Yin L.,CAS Wuhan Botanical Garden |
Yin L.,Center for the Environmental Implications of Nanotechnology |
Yin L.,Duke University |
Cheng Y.,Center for the Environmental Implications of Nanotechnology |
And 12 more authors.
Environmental Science and Technology | Year: 2011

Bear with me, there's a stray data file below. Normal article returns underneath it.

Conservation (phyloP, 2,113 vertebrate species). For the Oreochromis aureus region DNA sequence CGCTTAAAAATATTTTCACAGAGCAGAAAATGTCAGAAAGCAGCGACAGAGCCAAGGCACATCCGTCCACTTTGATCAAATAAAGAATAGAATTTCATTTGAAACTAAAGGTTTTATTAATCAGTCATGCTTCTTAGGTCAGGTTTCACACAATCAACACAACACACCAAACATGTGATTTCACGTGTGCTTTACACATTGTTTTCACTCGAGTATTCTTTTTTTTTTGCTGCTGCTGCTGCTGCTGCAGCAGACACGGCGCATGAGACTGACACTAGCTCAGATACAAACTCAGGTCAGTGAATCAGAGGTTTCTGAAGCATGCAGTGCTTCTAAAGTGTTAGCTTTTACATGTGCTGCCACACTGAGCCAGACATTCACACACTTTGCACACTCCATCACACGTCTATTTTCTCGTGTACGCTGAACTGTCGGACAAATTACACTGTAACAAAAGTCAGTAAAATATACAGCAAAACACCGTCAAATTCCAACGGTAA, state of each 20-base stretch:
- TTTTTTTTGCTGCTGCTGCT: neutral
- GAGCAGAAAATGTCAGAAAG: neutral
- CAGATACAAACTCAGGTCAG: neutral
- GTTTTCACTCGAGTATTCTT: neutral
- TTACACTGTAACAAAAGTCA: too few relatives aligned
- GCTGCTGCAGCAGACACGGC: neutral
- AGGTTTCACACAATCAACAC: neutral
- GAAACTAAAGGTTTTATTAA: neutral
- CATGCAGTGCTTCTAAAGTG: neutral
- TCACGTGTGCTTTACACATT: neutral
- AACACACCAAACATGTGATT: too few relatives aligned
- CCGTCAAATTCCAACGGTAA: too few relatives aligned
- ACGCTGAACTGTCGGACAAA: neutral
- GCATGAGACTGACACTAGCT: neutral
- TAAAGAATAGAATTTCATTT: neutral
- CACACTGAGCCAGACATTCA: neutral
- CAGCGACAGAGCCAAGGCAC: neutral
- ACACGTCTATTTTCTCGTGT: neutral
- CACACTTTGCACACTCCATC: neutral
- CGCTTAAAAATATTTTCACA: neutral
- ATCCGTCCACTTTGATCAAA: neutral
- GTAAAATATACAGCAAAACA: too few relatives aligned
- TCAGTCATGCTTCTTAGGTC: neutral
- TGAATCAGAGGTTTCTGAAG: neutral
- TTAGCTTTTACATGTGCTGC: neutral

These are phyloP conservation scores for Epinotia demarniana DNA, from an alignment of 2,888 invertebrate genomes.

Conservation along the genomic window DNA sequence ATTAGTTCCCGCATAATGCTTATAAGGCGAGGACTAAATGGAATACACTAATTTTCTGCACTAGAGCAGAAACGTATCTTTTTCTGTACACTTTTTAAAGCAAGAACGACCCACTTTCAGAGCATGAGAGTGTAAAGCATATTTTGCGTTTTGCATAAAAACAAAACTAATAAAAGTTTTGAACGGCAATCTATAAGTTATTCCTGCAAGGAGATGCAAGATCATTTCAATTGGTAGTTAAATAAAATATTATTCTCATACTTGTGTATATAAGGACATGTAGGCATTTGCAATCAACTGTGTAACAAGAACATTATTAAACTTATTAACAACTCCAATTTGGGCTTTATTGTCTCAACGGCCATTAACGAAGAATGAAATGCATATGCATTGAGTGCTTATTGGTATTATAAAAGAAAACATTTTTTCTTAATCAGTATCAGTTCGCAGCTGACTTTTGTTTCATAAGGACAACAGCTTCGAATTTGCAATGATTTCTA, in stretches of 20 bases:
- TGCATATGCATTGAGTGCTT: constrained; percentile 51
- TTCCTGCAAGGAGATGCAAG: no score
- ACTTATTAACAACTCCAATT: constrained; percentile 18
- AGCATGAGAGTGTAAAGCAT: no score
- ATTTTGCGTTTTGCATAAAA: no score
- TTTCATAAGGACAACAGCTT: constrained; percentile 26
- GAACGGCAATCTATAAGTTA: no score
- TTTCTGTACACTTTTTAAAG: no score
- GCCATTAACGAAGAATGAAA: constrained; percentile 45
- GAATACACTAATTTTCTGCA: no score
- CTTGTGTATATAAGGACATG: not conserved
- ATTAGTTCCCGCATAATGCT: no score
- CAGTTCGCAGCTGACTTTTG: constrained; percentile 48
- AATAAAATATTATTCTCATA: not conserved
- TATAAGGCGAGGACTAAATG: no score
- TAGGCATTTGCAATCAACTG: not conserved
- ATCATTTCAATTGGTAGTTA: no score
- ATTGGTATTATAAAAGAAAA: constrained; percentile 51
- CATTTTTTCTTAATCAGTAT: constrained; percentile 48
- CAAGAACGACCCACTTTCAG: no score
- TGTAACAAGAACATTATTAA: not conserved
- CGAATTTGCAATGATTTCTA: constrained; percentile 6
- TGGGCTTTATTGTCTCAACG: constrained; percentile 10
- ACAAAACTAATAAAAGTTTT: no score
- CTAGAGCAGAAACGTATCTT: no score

Silver nanoparticles (AgNPs) are increasingly used as antimicrobial additives in consumer products and may have adverse impacts on organisms when they inadvertently enter ecosystems. This study investigated the uptake and toxicity of AgNPs to the common grass, Lolium multiflorum. We found that root and shoot Ag content increased with increasing AgNP exposures. AgNPs inhibited seedling growth. While exposed to 40 mg L -1 GA-coated AgNPs, seedlings failed to develop root hairs, had highly vacuolated and collapsed cortical cells and broken epidermis and rootcap. In contrast, seedlings exposed to identical concentrations of AgNO3 or supernatants of ultracentrifuged AgNP solutions showed no such abnormalities. AgNP toxicity was influenced by total NP surface area with smaller AgNPs (6 nm) more strongly affecting growth than did similar concentrations of larger (25 nm) NPs for a given mass. Cysteine (which binds Ag +) mitigated the effects of AgNO 3 but did not reduce the toxicity of AgNP treatments. X-ray spectro-microscopy documented silver speciation within exposed roots and suggested that silver is oxidized within plant tissues. Collectively, this study suggests that growth inhibition and cell damage can be directly attributed either to the nanoparticles themselves or to the ability of AgNPs to deliver dissolved Ag to critical biotic receptors. © 2011 American Chemical Society. Source